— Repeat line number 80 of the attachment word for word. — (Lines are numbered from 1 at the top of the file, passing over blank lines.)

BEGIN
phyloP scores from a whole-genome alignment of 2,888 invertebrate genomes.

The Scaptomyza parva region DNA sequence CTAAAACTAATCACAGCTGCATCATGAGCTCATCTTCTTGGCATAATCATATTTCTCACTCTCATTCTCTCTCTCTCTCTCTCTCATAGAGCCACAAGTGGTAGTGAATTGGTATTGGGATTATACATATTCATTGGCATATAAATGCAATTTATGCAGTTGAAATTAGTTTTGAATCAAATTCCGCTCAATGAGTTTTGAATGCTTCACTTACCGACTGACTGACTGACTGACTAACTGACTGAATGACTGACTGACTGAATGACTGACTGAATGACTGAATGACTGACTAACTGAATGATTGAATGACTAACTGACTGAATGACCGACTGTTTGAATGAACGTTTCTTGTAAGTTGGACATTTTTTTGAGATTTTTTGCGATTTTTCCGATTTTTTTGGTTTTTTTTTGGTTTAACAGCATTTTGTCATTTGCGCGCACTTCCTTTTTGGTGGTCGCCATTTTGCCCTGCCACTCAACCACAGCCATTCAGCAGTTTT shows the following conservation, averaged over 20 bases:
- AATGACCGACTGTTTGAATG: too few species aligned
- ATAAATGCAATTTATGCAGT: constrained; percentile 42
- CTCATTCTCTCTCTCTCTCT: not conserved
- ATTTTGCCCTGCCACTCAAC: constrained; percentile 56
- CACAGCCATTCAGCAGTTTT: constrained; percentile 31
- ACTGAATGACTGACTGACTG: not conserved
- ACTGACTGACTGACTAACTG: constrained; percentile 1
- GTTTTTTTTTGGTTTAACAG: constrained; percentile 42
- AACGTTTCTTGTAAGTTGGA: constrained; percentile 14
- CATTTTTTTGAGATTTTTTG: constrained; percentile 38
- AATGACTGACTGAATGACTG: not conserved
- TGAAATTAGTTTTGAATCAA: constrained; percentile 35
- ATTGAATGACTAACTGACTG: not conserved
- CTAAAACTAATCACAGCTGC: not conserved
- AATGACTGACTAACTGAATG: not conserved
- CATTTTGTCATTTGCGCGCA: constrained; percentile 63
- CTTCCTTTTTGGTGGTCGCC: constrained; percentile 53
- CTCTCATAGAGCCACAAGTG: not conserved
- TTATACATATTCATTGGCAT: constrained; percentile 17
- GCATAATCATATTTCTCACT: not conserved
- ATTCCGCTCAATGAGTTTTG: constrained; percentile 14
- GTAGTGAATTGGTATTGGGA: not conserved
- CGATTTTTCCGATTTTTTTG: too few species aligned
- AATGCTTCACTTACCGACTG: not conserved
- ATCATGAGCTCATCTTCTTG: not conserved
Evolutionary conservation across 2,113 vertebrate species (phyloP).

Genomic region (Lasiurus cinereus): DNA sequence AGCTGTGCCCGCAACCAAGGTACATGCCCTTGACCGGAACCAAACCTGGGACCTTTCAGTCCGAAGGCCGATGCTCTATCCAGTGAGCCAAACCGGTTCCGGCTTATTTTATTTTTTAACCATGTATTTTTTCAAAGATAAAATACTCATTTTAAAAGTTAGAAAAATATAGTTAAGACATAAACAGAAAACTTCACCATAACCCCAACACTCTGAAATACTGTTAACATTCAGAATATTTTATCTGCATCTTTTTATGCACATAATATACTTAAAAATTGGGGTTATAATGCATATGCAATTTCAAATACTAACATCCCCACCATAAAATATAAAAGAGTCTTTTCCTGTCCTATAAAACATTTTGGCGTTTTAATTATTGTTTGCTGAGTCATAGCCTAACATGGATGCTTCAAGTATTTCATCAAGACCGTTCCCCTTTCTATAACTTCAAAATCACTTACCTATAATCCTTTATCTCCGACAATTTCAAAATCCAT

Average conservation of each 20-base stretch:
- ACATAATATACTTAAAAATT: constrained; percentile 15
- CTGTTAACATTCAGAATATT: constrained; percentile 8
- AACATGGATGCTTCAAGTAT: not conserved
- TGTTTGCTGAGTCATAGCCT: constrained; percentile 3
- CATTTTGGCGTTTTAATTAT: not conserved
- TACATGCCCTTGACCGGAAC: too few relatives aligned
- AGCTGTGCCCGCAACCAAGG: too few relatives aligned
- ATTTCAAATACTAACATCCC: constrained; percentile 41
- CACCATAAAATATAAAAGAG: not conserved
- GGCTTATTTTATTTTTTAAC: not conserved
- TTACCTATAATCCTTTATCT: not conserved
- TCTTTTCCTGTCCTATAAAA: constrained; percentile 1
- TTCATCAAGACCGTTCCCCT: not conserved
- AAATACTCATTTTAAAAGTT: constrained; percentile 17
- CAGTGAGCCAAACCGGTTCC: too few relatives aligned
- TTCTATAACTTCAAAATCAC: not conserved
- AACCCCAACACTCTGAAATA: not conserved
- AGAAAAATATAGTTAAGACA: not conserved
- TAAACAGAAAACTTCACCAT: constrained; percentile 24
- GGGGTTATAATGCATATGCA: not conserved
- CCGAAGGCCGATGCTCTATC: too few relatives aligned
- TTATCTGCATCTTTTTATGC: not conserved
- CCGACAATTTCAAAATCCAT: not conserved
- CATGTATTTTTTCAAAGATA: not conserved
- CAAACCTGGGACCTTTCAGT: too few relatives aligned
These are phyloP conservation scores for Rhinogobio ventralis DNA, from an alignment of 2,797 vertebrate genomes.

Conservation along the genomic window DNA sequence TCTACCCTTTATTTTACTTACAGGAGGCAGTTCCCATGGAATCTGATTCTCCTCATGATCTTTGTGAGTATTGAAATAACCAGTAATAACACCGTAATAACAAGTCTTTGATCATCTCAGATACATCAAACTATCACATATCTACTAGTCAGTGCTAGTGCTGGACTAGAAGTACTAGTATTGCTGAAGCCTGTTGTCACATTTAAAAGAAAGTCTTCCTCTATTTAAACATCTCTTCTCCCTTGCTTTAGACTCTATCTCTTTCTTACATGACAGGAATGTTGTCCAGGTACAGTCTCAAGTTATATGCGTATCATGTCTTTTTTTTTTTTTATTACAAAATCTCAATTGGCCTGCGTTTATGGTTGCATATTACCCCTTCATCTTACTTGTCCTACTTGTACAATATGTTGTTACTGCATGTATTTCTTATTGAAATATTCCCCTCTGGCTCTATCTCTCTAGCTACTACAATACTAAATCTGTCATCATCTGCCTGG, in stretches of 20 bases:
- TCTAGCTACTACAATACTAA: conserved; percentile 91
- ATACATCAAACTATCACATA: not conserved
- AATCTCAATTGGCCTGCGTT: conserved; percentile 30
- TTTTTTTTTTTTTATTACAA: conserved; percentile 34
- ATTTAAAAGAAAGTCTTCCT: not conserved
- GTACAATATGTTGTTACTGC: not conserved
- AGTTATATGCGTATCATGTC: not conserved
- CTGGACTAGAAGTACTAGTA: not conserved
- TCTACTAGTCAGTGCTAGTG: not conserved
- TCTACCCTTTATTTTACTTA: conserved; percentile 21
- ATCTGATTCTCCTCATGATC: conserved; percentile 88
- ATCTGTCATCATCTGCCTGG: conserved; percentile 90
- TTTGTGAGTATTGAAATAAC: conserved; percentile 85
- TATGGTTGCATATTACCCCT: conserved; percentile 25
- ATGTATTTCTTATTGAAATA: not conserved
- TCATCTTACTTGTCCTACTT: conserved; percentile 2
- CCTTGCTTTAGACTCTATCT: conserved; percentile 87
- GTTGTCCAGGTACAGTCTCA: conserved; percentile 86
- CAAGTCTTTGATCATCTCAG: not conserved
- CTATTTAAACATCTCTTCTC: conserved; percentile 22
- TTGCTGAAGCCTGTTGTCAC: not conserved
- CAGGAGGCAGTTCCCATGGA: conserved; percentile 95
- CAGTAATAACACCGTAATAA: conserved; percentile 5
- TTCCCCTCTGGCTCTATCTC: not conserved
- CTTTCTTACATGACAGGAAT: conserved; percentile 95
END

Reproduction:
- CAGTAATAACACCGTAATAA: conserved; percentile 5